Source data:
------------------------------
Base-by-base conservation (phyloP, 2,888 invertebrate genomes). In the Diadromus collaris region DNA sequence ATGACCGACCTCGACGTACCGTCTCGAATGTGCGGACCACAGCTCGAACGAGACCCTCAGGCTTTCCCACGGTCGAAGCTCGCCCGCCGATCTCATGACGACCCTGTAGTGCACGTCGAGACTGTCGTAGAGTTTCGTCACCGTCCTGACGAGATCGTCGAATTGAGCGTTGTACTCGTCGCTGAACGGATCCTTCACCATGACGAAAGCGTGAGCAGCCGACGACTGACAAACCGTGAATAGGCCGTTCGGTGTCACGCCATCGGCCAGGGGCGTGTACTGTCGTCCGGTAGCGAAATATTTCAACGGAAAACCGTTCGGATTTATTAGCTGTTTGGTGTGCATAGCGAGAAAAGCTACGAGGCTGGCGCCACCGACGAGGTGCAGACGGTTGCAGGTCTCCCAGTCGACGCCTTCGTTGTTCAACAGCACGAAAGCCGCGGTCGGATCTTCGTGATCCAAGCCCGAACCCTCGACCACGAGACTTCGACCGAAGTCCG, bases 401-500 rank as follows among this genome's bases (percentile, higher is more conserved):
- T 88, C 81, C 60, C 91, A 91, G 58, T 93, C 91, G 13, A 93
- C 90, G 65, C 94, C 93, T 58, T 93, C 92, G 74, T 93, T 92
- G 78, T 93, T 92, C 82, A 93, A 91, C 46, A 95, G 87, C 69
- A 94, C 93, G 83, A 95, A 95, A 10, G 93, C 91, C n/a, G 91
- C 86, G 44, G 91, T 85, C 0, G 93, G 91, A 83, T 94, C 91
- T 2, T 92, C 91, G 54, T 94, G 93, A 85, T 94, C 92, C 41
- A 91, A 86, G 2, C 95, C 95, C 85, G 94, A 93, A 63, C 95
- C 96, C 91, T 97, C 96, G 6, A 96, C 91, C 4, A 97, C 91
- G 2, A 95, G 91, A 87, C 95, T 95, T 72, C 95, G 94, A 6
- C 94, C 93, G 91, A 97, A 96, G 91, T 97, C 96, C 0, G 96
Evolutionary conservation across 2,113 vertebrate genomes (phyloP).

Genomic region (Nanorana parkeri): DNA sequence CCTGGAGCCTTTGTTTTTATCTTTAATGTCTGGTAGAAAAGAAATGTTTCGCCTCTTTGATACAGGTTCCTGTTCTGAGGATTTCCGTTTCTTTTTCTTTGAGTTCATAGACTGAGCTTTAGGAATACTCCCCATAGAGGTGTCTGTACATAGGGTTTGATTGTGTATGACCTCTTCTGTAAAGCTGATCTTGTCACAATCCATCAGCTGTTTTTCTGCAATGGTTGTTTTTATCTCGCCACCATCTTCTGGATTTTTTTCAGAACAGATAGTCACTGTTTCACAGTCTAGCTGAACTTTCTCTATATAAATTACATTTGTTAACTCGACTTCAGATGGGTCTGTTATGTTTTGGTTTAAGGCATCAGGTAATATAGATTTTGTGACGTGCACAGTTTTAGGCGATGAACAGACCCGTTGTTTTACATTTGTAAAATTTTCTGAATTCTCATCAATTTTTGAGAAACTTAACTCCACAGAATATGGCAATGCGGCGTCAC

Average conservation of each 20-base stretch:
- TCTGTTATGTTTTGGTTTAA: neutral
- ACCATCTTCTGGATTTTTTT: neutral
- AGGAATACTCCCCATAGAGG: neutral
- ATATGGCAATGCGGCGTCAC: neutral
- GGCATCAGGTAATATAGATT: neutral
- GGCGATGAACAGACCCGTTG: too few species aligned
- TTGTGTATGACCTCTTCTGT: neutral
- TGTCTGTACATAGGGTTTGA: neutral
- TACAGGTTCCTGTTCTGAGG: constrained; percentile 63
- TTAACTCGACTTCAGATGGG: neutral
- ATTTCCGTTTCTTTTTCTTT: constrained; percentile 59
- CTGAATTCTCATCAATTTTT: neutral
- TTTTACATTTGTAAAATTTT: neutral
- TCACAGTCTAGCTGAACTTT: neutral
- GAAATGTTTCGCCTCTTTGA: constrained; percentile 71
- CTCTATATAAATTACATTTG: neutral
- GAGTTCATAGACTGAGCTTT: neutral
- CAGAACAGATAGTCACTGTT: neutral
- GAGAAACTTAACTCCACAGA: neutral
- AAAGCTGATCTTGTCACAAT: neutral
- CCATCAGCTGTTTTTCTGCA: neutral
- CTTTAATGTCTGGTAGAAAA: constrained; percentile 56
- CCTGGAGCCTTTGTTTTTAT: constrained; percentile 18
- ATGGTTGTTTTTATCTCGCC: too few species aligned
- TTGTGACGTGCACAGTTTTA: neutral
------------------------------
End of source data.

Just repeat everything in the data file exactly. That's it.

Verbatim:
Base-by-base conservation (phyloP, 2,888 invertebrate genomes). In the Diadromus collaris region DNA sequence ATGACCGACCTCGACGTACCGTCTCGAATGTGCGGACCACAGCTCGAACGAGACCCTCAGGCTTTCCCACGGTCGAAGCTCGCCCGCCGATCTCATGACGACCCTGTAGTGCACGTCGAGACTGTCGTAGAGTTTCGTCACCGTCCTGACGAGATCGTCGAATTGAGCGTTGTACTCGTCGCTGAACGGATCCTTCACCATGACGAAAGCGTGAGCAGCCGACGACTGACAAACCGTGAATAGGCCGTTCGGTGTCACGCCATCGGCCAGGGGCGTGTACTGTCGTCCGGTAGCGAAATATTTCAACGGAAAACCGTTCGGATTTATTAGCTGTTTGGTGTGCATAGCGAGAAAAGCTACGAGGCTGGCGCCACCGACGAGGTGCAGACGGTTGCAGGTCTCCCAGTCGACGCCTTCGTTGTTCAACAGCACGAAAGCCGCGGTCGGATCTTCGTGATCCAAGCCCGAACCCTCGACCACGAGACTTCGACCGAAGTCCG, bases 401-500 rank as follows among this genome's bases (percentile, higher is more conserved):
- T 88, C 81, C 60, C 91, A 91, G 58, T 93, C 91, G 13, A 93
- C 90, G 65, C 94, C 93, T 58, T 93, C 92, G 74, T 93, T 92
- G 78, T 93, T 92, C 82, A 93, A 91, C 46, A 95, G 87, C 69
- A 94, C 93, G 83, A 95, A 95, A 10, G 93, C 91, C n/a, G 91
- C 86, G 44, G 91, T 85, C 0, G 93, G 91, A 83, T 94, C 91
- T 2, T 92, C 91, G 54, T 94, G 93, A 85, T 94, C 92, C 41
- A 91, A 86, G 2, C 95, C 95, C 85, G 94, A 93, A 63, C 95
- C 96, C 91, T 97, C 96, G 6, A 96, C 91, C 4, A 97, C 91
- G 2, A 95, G 91, A 87, C 95, T 95, T 72, C 95, G 94, A 6
- C 94, C 93, G 91, A 97, A 96, G 91, T 97, C 96, C 0, G 96
Evolutionary conservation across 2,113 vertebrate genomes (phyloP).

Genomic region (Nanorana parkeri): DNA sequence CCTGGAGCCTTTGTTTTTATCTTTAATGTCTGGTAGAAAAGAAATGTTTCGCCTCTTTGATACAGGTTCCTGTTCTGAGGATTTCCGTTTCTTTTTCTTTGAGTTCATAGACTGAGCTTTAGGAATACTCCCCATAGAGGTGTCTGTACATAGGGTTTGATTGTGTATGACCTCTTCTGTAAAGCTGATCTTGTCACAATCCATCAGCTGTTTTTCTGCAATGGTTGTTTTTATCTCGCCACCATCTTCTGGATTTTTTTCAGAACAGATAGTCACTGTTTCACAGTCTAGCTGAACTTTCTCTATATAAATTACATTTGTTAACTCGACTTCAGATGGGTCTGTTATGTTTTGGTTTAAGGCATCAGGTAATATAGATTTTGTGACGTGCACAGTTTTAGGCGATGAACAGACCCGTTGTTTTACATTTGTAAAATTTTCTGAATTCTCATCAATTTTTGAGAAACTTAACTCCACAGAATATGGCAATGCGGCGTCAC

Average conservation of each 20-base stretch:
- TCTGTTATGTTTTGGTTTAA: neutral
- ACCATCTTCTGGATTTTTTT: neutral
- AGGAATACTCCCCATAGAGG: neutral
- ATATGGCAATGCGGCGTCAC: neutral
- GGCATCAGGTAATATAGATT: neutral
- GGCGATGAACAGACCCGTTG: too few species aligned
- TTGTGTATGACCTCTTCTGT: neutral
- TGTCTGTACATAGGGTTTGA: neutral
- TACAGGTTCCTGTTCTGAGG: constrained; percentile 63
- TTAACTCGACTTCAGATGGG: neutral
- ATTTCCGTTTCTTTTTCTTT: constrained; percentile 59
- CTGAATTCTCATCAATTTTT: neutral
- TTTTACATTTGTAAAATTTT: neutral
- TCACAGTCTAGCTGAACTTT: neutral
- GAAATGTTTCGCCTCTTTGA: constrained; percentile 71
- CTCTATATAAATTACATTTG: neutral
- GAGTTCATAGACTGAGCTTT: neutral
- CAGAACAGATAGTCACTGTT: neutral
- GAGAAACTTAACTCCACAGA: neutral
- AAAGCTGATCTTGTCACAAT: neutral
- CCATCAGCTGTTTTTCTGCA: neutral
- CTTTAATGTCTGGTAGAAAA: constrained; percentile 56
- CCTGGAGCCTTTGTTTTTAT: constrained; percentile 18
- ATGGTTGTTTTTATCTCGCC: too few species aligned
- TTGTGACGTGCACAGTTTTA: neutral